California Bill Tweaks Sexual Harassment Law To Account For Venture Capital

Following numerous public revelations about bad behavior in the tech industry, a Golden State senator wants to ensure that founders and funders are in line with the law.

Last week, Senator Hannah-Beth Jackson introduced a bill to the California legislature that targets sexual harassment in venture capital, several instances of which have recently made waves across the state and country. The proposed SB 224, which was re-purposed from a previous bill, would seek to tackle the inappropriate, sexually harassing behavior that many women founders and entrepreneurs endure by adding a single word to the state’s current law in this area: “investor.”

Jackson, who represents California’s 19th District, commented by phone that the bill would “clarify the language” in California’s civil rights act by updating its list of specific relationships that are subject to sexual harassment protections. “We simply want to add investors to that list, and acknowledge that this simply unlawful behavior is subject to claims of sexual harassment and damages,” Jackson said.

The state’s civil rights act already establishes certain behavioral boundaries for employers, teachers, lawyers, social workers, real estate agents, dentists, and various other professional roles–all of which frequently create unequal footing between parties, the senator pointed out. “These are relationships where there is an imbalance of power that could result in sexual harassment,” she said.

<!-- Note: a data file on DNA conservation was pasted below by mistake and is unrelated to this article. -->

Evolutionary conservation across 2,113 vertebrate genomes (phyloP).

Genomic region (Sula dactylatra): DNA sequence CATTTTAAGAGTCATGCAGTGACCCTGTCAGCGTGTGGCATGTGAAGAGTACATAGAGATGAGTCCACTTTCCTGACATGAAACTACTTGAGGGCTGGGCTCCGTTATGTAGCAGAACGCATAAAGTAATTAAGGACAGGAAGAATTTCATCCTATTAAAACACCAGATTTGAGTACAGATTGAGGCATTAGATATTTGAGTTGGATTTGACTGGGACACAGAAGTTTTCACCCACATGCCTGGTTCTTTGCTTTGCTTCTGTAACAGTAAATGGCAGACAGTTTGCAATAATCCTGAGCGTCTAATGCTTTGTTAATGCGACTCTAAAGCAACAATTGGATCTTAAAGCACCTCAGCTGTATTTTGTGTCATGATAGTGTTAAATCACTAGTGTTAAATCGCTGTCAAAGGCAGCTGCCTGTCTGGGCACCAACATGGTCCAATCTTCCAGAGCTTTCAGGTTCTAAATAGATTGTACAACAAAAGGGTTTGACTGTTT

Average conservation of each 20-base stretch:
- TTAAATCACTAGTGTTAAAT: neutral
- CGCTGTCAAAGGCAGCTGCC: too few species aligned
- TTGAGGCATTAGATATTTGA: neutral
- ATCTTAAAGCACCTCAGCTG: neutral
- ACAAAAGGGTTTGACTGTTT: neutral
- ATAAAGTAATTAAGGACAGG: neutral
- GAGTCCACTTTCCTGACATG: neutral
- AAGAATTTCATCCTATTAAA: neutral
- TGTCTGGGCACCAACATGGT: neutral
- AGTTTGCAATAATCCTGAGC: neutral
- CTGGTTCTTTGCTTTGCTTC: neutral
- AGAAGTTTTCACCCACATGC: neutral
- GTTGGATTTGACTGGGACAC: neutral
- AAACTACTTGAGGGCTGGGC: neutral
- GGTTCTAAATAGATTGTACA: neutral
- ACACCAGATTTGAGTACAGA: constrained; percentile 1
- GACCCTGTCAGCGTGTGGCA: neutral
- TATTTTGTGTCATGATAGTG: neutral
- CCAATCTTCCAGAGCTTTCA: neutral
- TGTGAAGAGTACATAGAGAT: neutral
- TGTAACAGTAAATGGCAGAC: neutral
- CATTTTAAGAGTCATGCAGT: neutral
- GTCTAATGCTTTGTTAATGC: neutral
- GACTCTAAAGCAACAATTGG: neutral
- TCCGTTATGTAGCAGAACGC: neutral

As the nation’s startup- and funding-rich tech industry has grown up, imbalances have also appeared in the numbers for the industry’s men and women, with regard to both headcounts and capital. “We’ve been asking for some time, ‘Why is this industry so male-dominated?'” Jackson said. But neither company reps nor algorithms could fully account for those gaps.

This article is by Janet Burns @ Forbes